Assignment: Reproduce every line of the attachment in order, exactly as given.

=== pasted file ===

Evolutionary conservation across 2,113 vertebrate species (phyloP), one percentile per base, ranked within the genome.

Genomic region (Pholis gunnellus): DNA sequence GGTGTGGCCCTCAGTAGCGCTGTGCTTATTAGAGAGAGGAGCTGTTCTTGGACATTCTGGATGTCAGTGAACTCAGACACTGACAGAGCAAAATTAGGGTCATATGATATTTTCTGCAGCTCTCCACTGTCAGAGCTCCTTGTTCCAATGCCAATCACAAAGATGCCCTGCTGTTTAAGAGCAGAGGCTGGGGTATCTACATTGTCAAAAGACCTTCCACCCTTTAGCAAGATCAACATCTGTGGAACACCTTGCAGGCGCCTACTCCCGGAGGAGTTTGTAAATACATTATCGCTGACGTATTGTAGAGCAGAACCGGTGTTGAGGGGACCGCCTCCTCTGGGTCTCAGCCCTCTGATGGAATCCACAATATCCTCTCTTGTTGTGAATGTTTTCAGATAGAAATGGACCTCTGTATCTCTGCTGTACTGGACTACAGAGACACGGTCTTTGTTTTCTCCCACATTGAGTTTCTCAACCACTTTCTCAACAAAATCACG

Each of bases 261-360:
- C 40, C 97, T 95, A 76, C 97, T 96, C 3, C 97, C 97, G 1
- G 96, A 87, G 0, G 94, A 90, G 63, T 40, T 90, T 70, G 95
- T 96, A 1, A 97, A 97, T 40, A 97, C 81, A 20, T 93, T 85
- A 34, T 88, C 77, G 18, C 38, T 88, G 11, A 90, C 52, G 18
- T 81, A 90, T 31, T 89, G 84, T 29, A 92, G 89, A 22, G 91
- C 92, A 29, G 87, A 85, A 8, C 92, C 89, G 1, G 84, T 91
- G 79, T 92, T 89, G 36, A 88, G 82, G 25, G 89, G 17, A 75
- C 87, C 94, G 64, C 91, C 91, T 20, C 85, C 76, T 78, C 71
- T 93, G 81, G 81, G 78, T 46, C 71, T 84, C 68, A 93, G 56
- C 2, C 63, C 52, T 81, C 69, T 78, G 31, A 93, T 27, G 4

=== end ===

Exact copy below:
Evolutionary conservation across 2,113 vertebrate species (phyloP), one percentile per base, ranked within the genome.

Genomic region (Pholis gunnellus): DNA sequence GGTGTGGCCCTCAGTAGCGCTGTGCTTATTAGAGAGAGGAGCTGTTCTTGGACATTCTGGATGTCAGTGAACTCAGACACTGACAGAGCAAAATTAGGGTCATATGATATTTTCTGCAGCTCTCCACTGTCAGAGCTCCTTGTTCCAATGCCAATCACAAAGATGCCCTGCTGTTTAAGAGCAGAGGCTGGGGTATCTACATTGTCAAAAGACCTTCCACCCTTTAGCAAGATCAACATCTGTGGAACACCTTGCAGGCGCCTACTCCCGGAGGAGTTTGTAAATACATTATCGCTGACGTATTGTAGAGCAGAACCGGTGTTGAGGGGACCGCCTCCTCTGGGTCTCAGCCCTCTGATGGAATCCACAATATCCTCTCTTGTTGTGAATGTTTTCAGATAGAAATGGACCTCTGTATCTCTGCTGTACTGGACTACAGAGACACGGTCTTTGTTTTCTCCCACATTGAGTTTCTCAACCACTTTCTCAACAAAATCACG

Each of bases 261-360:
- C 40, C 97, T 95, A 76, C 97, T 96, C 3, C 97, C 97, G 1
- G 96, A 87, G 0, G 94, A 90, G 63, T 40, T 90, T 70, G 95
- T 96, A 1, A 97, A 97, T 40, A 97, C 81, A 20, T 93, T 85
- A 34, T 88, C 77, G 18, C 38, T 88, G 11, A 90, C 52, G 18
- T 81, A 90, T 31, T 89, G 84, T 29, A 92, G 89, A 22, G 91
- C 92, A 29, G 87, A 85, A 8, C 92, C 89, G 1, G 84, T 91
- G 79, T 92, T 89, G 36, A 88, G 82, G 25, G 89, G 17, A 75
- C 87, C 94, G 64, C 91, C 91, T 20, C 85, C 76, T 78, C 71
- T 93, G 81, G 81, G 78, T 46, C 71, T 84, C 68, A 93, G 56
- C 2, C 63, C 52, T 81, C 69, T 78, G 31, A 93, T 27, G 4